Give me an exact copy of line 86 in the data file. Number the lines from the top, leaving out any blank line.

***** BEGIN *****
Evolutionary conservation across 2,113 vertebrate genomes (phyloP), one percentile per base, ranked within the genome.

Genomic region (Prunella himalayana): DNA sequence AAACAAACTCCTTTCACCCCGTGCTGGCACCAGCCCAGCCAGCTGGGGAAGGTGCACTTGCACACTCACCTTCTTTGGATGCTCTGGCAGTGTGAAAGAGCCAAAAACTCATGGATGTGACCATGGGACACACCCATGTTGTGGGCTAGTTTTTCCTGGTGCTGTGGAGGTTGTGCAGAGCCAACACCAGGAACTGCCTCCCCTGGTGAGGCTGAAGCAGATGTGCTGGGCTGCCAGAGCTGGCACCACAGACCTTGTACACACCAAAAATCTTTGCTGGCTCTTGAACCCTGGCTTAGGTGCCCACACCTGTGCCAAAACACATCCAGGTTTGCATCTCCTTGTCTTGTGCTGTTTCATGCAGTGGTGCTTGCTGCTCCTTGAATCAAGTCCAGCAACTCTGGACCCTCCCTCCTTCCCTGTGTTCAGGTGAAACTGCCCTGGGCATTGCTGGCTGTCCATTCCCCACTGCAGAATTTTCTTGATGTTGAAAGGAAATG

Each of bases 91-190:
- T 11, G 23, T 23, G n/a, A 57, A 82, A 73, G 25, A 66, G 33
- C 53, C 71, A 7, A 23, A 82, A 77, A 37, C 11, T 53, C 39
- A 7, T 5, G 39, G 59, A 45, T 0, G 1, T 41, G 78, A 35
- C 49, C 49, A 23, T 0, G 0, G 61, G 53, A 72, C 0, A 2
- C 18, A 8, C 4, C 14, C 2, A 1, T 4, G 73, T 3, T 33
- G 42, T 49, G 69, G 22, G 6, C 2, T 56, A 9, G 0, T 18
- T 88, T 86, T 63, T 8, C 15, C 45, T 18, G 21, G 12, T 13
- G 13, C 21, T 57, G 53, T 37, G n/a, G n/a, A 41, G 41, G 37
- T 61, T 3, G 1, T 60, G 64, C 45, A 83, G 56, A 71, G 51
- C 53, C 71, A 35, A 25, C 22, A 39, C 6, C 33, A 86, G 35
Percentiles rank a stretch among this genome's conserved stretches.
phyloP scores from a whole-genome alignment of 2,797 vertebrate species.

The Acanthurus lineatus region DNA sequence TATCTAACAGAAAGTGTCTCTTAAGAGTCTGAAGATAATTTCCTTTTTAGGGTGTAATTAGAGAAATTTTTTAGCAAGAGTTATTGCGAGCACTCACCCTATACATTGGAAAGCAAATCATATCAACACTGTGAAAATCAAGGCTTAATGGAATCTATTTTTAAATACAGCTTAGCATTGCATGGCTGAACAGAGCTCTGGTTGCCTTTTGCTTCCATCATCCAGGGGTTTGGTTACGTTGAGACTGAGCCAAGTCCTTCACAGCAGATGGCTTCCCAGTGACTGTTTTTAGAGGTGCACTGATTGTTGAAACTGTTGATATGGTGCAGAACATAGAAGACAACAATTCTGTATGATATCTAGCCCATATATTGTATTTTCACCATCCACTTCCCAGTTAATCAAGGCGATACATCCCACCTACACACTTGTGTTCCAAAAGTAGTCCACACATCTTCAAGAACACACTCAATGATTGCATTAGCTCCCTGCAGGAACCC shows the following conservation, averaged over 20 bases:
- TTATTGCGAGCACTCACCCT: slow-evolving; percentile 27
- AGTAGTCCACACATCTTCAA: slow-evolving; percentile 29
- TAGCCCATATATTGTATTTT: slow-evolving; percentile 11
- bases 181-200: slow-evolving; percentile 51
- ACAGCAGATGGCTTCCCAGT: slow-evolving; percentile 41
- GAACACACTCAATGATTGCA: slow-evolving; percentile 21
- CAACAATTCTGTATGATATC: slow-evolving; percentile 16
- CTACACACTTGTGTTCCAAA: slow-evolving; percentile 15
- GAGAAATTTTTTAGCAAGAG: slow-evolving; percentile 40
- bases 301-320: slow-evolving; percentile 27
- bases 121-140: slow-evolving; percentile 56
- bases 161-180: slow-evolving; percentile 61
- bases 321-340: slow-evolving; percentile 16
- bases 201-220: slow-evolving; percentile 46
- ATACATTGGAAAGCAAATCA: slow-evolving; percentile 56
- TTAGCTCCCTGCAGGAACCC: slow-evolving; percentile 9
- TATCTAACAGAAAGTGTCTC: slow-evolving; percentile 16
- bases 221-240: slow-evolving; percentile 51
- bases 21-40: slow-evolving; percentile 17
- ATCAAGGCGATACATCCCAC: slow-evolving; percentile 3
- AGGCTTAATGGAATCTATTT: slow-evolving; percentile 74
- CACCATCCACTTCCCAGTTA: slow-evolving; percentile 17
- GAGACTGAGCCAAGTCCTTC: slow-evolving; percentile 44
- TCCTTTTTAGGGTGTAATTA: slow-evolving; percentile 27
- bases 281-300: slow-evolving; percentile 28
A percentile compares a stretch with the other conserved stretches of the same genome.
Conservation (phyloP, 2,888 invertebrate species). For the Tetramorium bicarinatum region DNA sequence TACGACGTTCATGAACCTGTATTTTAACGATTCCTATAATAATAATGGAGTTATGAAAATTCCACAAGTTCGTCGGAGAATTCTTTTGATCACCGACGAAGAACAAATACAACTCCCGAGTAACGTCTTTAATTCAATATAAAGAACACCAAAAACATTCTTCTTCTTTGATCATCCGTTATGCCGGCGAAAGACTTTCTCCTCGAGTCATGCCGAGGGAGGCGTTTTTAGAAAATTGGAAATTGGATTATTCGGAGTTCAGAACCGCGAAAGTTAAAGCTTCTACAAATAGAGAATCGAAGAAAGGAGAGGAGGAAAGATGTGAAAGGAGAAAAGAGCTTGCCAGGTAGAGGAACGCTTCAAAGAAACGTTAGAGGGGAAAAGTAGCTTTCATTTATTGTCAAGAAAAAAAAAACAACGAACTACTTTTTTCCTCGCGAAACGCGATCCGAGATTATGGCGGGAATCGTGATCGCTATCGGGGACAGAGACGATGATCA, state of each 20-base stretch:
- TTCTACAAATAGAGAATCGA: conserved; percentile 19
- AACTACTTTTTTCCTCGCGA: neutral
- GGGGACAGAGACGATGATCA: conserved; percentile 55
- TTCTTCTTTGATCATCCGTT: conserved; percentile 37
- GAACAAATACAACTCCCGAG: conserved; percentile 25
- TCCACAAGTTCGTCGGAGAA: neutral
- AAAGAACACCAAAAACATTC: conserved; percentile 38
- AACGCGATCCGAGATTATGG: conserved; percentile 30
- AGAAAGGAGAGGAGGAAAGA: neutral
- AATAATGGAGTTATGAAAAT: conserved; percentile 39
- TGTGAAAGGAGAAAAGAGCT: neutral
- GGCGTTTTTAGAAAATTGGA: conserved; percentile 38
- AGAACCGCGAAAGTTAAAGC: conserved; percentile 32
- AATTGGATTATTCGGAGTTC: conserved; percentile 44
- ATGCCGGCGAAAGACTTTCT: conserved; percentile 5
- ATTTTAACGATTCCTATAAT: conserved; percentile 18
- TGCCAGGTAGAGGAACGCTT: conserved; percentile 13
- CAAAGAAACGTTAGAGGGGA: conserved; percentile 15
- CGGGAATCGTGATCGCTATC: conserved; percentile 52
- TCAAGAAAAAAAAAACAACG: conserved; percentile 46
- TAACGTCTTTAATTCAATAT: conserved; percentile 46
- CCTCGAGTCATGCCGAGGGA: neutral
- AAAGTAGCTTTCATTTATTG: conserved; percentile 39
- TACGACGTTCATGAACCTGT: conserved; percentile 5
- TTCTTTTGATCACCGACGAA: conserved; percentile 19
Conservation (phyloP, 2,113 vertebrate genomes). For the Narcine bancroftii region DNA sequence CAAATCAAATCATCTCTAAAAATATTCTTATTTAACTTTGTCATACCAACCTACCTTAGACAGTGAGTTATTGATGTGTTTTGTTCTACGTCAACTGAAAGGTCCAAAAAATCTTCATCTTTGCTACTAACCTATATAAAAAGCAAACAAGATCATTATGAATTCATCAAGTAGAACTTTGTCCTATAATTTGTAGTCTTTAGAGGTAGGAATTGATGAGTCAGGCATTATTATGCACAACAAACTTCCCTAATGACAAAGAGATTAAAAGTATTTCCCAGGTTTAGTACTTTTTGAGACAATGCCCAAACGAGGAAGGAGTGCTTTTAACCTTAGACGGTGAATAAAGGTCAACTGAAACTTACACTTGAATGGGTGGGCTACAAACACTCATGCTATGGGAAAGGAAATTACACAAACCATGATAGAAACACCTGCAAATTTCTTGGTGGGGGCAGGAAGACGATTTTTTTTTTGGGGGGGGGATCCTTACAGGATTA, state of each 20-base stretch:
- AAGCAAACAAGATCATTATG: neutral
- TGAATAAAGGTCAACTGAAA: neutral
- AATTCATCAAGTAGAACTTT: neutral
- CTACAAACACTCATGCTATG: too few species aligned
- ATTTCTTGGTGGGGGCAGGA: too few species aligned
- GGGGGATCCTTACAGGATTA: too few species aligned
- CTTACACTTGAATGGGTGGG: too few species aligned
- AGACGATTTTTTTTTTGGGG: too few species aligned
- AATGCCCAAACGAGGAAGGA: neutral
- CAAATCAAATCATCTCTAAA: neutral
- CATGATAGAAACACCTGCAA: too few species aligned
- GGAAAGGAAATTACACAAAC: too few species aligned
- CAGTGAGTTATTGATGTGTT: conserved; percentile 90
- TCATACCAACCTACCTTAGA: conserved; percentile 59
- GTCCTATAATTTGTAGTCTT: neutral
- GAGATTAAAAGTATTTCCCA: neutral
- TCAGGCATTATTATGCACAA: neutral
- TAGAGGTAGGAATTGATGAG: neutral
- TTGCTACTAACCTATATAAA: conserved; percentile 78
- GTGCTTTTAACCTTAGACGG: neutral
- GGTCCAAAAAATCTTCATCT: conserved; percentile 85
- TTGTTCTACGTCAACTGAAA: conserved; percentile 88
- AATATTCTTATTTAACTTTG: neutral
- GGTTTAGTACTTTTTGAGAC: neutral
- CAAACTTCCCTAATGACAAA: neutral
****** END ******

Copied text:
- TCAGGCATTATTATGCACAA: neutral